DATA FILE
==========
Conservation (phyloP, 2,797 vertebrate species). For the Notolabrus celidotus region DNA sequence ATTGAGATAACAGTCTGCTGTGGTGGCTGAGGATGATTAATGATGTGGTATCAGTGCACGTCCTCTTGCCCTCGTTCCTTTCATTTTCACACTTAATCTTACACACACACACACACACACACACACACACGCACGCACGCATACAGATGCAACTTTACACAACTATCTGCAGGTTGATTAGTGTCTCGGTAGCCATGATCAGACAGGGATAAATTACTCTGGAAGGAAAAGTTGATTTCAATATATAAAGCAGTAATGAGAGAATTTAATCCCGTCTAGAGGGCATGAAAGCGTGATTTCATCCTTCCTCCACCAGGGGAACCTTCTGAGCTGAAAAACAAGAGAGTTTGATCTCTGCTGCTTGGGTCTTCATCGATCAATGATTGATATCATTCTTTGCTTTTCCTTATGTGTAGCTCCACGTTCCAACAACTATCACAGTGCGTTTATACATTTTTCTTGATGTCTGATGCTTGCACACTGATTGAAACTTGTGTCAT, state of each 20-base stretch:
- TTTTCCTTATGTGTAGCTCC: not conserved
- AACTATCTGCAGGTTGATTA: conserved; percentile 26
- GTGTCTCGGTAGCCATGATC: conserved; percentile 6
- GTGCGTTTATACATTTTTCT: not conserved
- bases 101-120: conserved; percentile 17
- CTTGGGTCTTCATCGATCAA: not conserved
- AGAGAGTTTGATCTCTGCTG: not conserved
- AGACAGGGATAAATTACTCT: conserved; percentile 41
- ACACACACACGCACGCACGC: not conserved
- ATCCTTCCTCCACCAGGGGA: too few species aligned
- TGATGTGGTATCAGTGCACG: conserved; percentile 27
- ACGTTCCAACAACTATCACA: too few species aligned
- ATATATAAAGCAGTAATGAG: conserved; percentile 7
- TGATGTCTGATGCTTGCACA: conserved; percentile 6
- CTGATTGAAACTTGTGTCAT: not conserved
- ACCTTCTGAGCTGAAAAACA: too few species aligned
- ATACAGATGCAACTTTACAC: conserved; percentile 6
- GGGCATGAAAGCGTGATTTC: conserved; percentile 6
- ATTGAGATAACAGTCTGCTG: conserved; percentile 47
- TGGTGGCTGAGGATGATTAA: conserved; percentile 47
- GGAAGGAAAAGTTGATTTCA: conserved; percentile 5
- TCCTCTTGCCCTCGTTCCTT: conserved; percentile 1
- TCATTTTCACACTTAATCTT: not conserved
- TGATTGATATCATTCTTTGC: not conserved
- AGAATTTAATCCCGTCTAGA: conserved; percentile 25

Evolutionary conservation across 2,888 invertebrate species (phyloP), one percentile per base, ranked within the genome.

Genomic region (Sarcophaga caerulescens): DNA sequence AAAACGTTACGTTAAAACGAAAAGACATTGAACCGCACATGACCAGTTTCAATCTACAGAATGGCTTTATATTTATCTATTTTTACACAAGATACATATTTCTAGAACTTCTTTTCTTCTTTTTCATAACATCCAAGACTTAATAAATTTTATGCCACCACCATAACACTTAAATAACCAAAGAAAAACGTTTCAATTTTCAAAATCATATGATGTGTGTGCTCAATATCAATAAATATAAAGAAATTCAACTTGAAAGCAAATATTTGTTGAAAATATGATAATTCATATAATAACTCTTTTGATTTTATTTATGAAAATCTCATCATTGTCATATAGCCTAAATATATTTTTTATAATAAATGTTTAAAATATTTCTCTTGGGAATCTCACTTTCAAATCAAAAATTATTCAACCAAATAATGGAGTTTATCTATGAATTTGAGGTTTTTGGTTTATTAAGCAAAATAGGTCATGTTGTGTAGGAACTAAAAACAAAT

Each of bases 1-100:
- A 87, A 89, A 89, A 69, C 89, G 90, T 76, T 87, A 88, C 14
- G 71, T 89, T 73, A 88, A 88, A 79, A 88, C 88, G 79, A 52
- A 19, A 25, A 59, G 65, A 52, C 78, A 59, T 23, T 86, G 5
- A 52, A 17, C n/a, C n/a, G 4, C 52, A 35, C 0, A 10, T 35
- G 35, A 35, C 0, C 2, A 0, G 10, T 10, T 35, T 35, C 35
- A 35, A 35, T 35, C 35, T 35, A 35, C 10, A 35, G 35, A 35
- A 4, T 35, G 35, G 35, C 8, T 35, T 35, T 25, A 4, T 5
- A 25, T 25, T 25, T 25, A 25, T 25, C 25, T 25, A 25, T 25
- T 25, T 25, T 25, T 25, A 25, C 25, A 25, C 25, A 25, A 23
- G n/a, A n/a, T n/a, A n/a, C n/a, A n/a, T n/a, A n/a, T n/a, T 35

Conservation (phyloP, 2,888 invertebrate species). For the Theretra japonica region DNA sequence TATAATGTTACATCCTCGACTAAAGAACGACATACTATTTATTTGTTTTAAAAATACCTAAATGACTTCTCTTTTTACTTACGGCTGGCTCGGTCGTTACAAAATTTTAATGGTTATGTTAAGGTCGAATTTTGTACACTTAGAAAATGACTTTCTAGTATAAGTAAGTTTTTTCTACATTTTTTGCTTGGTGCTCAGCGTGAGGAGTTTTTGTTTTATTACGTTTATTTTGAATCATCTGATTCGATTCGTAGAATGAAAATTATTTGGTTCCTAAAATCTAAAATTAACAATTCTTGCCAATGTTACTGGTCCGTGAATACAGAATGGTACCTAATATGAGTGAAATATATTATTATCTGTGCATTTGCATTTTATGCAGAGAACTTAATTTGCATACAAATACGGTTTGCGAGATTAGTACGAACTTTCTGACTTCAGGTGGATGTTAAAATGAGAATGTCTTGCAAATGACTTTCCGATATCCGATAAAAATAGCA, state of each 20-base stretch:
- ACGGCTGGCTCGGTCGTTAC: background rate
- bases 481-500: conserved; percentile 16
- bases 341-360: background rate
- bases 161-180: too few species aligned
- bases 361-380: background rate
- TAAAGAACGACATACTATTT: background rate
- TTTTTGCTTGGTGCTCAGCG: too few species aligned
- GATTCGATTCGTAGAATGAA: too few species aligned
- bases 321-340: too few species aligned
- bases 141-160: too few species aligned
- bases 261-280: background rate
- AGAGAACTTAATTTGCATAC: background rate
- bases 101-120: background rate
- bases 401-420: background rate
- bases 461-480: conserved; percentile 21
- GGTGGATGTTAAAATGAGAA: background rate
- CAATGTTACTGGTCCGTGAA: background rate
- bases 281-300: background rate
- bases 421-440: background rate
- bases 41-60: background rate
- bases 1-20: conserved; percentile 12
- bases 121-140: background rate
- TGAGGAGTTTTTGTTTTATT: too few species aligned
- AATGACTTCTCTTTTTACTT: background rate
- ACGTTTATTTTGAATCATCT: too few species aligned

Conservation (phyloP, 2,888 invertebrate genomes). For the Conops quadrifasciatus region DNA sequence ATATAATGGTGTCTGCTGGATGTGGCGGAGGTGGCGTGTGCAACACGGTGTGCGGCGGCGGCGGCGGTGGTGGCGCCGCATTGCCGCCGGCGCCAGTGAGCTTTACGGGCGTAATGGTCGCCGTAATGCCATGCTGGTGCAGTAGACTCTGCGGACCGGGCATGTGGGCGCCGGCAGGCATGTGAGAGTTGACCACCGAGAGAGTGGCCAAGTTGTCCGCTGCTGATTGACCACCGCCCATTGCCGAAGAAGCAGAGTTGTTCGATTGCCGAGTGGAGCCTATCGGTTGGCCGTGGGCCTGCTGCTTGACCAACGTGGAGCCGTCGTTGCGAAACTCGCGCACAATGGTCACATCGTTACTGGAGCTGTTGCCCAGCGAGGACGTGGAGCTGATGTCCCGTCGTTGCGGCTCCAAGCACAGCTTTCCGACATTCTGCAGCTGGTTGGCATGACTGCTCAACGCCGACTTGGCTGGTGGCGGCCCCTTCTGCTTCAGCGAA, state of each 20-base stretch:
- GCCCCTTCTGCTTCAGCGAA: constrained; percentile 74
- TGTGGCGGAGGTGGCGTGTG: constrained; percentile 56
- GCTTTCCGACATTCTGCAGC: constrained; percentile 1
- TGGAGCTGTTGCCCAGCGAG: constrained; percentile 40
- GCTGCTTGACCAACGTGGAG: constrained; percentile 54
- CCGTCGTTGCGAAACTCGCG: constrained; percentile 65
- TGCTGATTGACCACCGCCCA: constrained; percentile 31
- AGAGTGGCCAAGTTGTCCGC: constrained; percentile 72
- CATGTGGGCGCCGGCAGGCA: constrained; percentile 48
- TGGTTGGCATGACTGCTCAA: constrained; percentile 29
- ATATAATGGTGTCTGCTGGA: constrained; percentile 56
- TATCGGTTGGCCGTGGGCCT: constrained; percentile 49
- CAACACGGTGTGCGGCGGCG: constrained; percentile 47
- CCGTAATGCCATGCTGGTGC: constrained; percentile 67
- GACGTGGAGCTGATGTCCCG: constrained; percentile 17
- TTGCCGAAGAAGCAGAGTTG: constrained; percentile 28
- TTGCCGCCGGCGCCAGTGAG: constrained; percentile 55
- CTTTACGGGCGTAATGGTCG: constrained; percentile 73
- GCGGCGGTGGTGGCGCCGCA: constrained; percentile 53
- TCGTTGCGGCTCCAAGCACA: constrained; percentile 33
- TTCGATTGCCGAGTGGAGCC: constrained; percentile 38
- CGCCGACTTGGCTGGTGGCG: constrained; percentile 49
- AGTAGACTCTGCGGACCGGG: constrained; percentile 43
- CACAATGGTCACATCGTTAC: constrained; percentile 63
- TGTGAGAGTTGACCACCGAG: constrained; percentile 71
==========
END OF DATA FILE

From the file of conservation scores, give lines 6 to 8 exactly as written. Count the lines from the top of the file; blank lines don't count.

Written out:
- bases 101-120: conserved; percentile 17
- CTTGGGTCTTCATCGATCAA: not conserved
- AGAGAGTTTGATCTCTGCTG: not conserved